2017-01-04 / Voice at the Shore

Margate resident starts local Yiddish Club

By ELLEN WEISMAN STRENGER Voice shore editor


The first two Yiddish club meetings were so much fun that no one wanted to leave, said Mona Ozlek (seated at center, 4th from left). The first two Yiddish club meetings were so much fun that no one wanted to leave, said Mona Ozlek (seated at center, 4th from left). Kum un redden Yiddish un hobn a gut tsayt!

If you already knew that the Yiddish phrase above means “Come and speak Yiddish and have a good time!,” you probably would have a zeyer gut tsayt at the upcoming meeting of a new Yiddish club, formed by Margate resident Mona Trocki-Ozlek. The meeting will be held at Ozlek’s home on Sunday, January 15, at 3:30 p.m.

Started this fall, the club now has about 20 members and has met twice. About 12 people attended each meeting, with some schlepping all the way from Cherry Hill and Vineland. Those who came stayed for hours, said Ozlek.

“We had so much fun; no one wanted to leave. Everyone smiled the entire time! All of us there had some kind of bond. I felt like we were cousins,” she said.


Mona Trocki-Ozlek currently runs the new Yiddish club, which meets monthly, out of her Margate home. Mona Trocki-Ozlek currently runs the new Yiddish club, which meets monthly, out of her Margate home. “It’s a way to connect with our ancestors who aren’t here any longer,” said one club member, explaining the warm feelings that the club meetings inspired. “It reminds us of when we were younger, hearing people speak Yiddish. It brings back beautiful memories.”

Ozlek said the club would likely meet once a month or every other month. Most members, whose average age is about 60, either grew up speaking Yiddish with their parents or hearing their parents speak it.

“Not everyone comes to speak Yiddish. Some people just come to listen to it,” said Ozlek, noting that for many people, just hearing Yiddish is a way of keeping the memory of their parents’ voices alive. She also stressed that the club’s purpose is not to teach Yiddish, although there are a few mavens who will help other club members when they can’t remember a certain Yiddish word or phrase.

“It’s amazing how the words come back to you when you are with other people speaking Yiddish,” said Ozlek. “My mother used to talk to me in Yiddish all the time. Being around other people who speak it evokes memories and good feelings,” she added. “When I hear Yiddish, I feel good.”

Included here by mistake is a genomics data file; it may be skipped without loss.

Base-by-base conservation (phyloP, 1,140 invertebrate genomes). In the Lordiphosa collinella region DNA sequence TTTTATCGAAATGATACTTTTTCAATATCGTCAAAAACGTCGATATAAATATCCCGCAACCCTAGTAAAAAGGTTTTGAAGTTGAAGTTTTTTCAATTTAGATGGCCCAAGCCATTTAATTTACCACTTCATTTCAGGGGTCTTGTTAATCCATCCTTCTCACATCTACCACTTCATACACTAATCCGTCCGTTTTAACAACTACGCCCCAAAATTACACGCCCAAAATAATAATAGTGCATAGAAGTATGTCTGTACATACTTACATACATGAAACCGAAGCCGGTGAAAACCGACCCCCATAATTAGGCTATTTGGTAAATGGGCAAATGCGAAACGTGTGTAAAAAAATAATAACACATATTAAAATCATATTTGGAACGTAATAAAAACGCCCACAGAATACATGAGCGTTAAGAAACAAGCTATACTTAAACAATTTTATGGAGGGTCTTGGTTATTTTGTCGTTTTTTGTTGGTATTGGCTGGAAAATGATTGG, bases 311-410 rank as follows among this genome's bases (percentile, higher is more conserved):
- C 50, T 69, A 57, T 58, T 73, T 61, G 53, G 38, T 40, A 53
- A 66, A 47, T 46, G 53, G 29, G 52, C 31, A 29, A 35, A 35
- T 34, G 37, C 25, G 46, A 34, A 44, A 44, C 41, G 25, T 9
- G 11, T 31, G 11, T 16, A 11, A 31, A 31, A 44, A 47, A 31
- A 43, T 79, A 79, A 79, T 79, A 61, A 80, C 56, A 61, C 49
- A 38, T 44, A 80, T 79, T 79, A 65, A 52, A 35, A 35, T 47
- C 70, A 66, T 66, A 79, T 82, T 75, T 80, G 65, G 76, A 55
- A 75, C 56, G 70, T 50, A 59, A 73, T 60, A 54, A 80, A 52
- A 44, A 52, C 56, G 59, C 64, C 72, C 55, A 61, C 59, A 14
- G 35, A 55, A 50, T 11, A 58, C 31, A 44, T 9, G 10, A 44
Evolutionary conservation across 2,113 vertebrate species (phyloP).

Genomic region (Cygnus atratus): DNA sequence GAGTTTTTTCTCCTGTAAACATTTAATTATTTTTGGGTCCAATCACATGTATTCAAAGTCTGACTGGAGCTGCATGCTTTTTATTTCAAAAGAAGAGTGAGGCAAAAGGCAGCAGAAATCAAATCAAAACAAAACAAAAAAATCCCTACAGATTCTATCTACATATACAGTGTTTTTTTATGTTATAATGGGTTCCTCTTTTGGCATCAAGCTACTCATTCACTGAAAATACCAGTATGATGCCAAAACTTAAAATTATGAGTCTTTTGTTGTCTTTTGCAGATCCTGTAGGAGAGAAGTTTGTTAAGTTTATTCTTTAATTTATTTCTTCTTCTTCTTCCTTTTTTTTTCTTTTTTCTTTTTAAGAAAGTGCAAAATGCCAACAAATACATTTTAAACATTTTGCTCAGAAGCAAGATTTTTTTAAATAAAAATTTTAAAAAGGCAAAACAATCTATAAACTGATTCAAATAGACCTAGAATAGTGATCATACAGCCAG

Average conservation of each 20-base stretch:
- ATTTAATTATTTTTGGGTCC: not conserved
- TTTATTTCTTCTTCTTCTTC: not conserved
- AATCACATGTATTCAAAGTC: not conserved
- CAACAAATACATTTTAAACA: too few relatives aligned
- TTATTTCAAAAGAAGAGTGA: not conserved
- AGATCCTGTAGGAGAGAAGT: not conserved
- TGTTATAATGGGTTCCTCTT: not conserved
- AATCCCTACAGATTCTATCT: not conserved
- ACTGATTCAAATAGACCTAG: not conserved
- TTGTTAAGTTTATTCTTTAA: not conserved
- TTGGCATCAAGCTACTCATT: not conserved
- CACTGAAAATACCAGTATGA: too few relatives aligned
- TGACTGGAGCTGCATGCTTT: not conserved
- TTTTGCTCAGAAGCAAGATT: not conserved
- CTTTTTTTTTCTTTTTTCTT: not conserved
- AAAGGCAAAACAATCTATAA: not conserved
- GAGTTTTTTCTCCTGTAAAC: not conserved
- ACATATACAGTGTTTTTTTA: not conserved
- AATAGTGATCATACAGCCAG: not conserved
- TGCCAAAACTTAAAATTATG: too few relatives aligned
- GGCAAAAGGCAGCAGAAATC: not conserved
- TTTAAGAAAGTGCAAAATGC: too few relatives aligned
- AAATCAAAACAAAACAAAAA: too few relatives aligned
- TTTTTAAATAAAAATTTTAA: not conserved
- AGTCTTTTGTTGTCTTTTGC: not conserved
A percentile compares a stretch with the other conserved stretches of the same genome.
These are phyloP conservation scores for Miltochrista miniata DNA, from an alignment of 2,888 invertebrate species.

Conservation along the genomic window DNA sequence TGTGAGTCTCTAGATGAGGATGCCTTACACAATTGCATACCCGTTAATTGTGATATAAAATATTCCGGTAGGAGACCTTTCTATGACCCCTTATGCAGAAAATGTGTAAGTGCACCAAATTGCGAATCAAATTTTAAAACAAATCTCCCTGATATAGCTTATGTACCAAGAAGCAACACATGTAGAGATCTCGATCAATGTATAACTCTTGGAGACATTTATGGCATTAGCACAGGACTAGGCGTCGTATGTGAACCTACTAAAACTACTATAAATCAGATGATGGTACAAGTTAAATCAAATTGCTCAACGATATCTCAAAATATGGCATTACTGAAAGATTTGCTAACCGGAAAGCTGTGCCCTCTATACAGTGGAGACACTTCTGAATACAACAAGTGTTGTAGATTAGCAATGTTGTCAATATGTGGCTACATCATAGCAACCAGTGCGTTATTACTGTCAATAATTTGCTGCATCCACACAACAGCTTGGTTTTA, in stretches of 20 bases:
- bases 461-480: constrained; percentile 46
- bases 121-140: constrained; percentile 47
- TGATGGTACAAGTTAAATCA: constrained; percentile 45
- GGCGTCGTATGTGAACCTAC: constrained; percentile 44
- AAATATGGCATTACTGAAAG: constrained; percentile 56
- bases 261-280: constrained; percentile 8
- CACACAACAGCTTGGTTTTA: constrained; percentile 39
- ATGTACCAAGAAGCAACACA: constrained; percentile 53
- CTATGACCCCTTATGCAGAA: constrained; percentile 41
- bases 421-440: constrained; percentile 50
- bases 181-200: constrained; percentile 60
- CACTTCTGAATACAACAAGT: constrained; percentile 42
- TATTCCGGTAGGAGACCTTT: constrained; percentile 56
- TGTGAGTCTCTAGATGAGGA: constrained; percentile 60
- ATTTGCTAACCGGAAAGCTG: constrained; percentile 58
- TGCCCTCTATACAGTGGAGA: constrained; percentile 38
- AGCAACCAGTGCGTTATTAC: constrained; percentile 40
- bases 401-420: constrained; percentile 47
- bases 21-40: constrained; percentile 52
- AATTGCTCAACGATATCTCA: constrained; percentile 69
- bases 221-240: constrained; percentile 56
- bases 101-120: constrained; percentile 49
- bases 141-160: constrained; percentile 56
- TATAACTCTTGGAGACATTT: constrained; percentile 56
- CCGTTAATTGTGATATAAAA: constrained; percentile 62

Ozlek said she modeled the club after a local club led 15 years ago by the late Henry Sher (z’l). “He was Mr. Yiddish!” she recalled.

She was inspired to restart the club after a moving performance by Yiddish singer Paul Zim at an annual Intergenerational brunch for Holocaust Survivors and their families. The luncheon, which took place at Beth El Synagogue in Margate, was sponsored by Stockton’s Sam Azeez Museum of Woodbine Heritage, the Sara and Sam Schoffer Holocaust Resource Center and Jewish Family Service. Hearing Zim perform, Ozlek became totally verklempt, overcome with emotion, by the memories his songs evoked.

She wasn’t alone. “Someone said: ‘Why don’t we revive the Yiddish Club,” Ozlek recalls. So she did.

The first meeting in October laid the groundwork, with everyone introducing themselves; at the next meeting, Ozlek handed out fun Yiddish quizzes. For this month’s meeting, she’s asking people to come prepared with a joke or story in Yiddish (or else come prepared to listen to other people’s jokes and stories).

For more information about the Yiddish club or the upcoming meeting on Sunday, January 15, at 3:30 p.m., contact Stockton’s Holocaust Resource Center at (609) 652-4699 or email Ozlek at dollitsmona@aol.com. 

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